Continuing to believe that, when young pitchers are tired, throwing curves could still be dangerous, Dr. Andrews cited the story of a 12-year-old on whom he performed so-called "Tommy John" surgery the day of the interview when, following an outing in which he threwing 30-something curveballs in a row, the last tore the ulnar collateral ligament in his elbow in two.6
A more recent 2010 ASMI study7 attempted to study the risk of serious injury from throwing curveballs before age 13. But, while it seems to show a slight increased risk associated with starting curveballs at a young age, it had far too few participants to determine such an association. Thus, the authors, including Drs. Fleiseg and Andrews, concluded that the true risk of serious injury from starting to throw curveballs at an early age was, despite years of study, still unknown.
All of which led the National Athletic Trainers' Association, in its 2011 position statement on overuse injuries,1 to urge caution, essentially siding with Dr. Andrews in the ongoing curve ball debate. Like Dr. Andrews, the NATA pointed to potential flaws in the two biomechanical studies: "It is important to note that the participants in these studies were healthy, with no history of arm injury, and in the case of the  study, perhaps slightly older than the players who are generally the target of the recommendations against throwing breaking balls."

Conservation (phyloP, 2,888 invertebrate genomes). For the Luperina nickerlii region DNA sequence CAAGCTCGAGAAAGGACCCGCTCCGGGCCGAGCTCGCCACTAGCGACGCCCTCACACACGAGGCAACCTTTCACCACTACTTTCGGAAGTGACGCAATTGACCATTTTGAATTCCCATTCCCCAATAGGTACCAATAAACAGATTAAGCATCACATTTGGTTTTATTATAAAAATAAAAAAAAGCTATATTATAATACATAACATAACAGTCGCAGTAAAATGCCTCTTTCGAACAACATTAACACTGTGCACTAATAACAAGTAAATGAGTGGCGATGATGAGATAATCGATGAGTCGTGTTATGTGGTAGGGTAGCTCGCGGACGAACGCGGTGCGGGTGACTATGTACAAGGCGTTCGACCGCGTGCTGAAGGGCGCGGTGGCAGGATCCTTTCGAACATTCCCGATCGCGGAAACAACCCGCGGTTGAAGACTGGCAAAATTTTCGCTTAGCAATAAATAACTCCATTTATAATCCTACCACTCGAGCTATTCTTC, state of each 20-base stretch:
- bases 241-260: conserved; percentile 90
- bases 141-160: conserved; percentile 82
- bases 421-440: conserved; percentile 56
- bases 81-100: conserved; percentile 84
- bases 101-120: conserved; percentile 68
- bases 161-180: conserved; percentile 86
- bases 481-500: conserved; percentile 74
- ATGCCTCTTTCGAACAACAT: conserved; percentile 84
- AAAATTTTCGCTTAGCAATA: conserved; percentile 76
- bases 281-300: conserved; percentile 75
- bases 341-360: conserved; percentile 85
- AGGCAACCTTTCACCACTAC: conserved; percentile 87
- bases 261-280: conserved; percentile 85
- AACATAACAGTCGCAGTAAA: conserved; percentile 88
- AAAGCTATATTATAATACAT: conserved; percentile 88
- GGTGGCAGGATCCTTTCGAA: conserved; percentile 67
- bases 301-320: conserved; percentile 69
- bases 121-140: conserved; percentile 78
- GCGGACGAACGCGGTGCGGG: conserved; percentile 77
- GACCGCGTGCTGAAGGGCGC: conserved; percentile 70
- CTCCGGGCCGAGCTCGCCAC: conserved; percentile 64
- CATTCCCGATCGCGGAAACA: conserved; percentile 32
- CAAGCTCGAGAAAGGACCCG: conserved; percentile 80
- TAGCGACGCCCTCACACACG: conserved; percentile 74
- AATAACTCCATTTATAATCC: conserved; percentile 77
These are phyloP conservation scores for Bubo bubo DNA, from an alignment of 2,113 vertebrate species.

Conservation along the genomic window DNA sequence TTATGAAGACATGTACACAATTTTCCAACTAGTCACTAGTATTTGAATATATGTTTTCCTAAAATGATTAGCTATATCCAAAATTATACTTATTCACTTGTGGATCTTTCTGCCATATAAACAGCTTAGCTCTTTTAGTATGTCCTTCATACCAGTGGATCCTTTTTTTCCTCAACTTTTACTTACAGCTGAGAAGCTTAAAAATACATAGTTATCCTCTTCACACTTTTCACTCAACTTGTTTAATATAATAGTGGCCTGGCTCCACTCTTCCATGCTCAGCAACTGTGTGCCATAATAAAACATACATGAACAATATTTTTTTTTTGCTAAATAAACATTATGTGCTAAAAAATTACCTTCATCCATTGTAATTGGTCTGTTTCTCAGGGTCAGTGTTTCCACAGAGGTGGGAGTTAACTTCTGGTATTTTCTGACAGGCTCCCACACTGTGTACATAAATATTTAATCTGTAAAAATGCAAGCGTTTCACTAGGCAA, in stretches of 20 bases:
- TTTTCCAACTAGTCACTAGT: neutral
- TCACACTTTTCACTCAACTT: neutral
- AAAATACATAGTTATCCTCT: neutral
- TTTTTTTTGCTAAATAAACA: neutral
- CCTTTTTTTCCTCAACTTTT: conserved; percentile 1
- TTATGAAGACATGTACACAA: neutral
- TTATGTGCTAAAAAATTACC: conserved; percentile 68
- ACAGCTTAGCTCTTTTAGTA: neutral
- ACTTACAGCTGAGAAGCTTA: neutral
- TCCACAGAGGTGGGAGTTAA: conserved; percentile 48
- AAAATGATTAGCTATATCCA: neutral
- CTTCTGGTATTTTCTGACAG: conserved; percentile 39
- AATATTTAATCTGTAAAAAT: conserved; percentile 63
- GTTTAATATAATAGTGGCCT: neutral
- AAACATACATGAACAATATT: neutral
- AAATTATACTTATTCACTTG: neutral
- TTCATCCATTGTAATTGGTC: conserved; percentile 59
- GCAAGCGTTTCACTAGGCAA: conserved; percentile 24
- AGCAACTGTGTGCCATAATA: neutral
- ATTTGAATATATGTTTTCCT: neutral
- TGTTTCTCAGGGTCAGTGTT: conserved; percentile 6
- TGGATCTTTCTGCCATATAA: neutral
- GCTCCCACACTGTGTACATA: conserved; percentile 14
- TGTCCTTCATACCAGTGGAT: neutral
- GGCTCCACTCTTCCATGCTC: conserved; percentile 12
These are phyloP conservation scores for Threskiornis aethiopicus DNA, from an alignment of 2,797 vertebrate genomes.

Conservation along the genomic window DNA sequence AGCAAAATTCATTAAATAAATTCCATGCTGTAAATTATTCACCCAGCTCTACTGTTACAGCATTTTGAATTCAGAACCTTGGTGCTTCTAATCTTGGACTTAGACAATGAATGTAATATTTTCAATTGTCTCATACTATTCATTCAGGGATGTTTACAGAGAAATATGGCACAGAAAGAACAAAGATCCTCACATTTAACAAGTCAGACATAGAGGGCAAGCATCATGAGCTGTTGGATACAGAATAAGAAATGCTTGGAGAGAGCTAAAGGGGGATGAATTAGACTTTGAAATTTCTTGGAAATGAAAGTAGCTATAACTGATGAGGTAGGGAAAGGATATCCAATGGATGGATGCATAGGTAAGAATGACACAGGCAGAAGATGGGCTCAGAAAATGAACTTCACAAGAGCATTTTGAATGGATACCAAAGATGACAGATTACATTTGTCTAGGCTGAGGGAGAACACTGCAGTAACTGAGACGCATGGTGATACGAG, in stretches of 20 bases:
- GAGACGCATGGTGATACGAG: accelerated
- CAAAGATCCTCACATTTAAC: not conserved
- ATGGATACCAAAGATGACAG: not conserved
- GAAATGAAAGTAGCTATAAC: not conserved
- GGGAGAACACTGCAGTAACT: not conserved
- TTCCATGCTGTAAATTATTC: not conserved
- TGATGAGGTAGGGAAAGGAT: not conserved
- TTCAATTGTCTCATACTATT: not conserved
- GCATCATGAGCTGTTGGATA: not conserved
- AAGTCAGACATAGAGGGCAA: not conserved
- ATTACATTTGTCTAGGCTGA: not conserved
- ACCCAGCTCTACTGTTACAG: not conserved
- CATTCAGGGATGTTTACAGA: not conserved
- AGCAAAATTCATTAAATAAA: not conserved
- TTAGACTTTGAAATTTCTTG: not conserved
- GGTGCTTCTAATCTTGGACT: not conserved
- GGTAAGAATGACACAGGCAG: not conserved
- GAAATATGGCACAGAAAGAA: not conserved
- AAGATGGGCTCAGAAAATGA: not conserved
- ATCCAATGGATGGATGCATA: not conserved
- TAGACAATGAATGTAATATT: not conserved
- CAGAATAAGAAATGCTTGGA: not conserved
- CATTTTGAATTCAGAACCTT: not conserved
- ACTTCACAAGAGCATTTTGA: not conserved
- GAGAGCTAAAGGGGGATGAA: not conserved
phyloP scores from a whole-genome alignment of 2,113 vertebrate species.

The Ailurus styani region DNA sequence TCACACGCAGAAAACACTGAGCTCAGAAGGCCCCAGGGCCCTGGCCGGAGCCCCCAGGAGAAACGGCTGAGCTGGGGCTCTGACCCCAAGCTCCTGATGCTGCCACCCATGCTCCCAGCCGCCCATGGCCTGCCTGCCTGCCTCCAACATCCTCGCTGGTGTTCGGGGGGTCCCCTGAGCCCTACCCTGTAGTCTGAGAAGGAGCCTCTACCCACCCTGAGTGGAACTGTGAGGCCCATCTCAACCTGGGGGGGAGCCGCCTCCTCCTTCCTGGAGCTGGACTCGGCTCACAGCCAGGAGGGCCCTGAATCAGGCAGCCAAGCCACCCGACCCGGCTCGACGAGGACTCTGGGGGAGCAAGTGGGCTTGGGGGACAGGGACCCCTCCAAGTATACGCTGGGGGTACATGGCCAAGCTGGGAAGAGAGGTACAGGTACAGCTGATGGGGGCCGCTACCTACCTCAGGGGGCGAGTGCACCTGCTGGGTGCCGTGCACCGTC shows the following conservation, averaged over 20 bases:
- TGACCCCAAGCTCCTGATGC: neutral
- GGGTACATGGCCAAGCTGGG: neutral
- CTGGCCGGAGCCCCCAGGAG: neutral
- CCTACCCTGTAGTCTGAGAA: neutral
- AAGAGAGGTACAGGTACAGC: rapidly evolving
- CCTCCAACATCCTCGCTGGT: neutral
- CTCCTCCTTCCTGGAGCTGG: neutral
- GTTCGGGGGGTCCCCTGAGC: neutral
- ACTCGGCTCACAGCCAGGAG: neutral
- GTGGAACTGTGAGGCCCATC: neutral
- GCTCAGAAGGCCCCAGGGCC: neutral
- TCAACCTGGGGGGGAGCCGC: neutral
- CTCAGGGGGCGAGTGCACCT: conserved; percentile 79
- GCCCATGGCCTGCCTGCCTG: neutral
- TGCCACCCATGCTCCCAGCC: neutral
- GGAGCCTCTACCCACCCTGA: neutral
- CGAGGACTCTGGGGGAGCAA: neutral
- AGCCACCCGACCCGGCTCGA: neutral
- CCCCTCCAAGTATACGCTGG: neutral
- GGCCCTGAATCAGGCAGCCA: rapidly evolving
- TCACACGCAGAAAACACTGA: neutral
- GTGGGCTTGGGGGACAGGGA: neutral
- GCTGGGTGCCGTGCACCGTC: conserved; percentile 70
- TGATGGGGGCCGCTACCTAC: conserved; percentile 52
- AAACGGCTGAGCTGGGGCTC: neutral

Thus the NATA recommended that parents and coaches restrict the use of breaking ptiches in order to prevent pitching-related arm injuries.
If an individual pitcher can throw breaking pitches on a limited basis and remain symptom free, the NATA said, then it may be allowed. But, if any throwing-related symptoms of overuse injury develop, the NATA says, throwing breaking pitches should be immediately terminated and medical attention sought.
Little League study: curveball not direct injury factor
Adding further fuel to the fire is a 2011 study by researchers at the University of North Carolina, commissioned by Little League Baseball, which appears to come down on the side of those who argue that throwing curveballs is not the primary cause of arm injuries in Little League pitchers, but that such injuries are principally the result of overuse: pitchers throwing before they are fully recovered from a previous injury, throwing too many innings, and too many pitches, and playing on more than one team at a time. But even that study shows that curveballs increase the injury risk, if only slightly, and throwing sliders is second only to previous injury in increasing injury risk.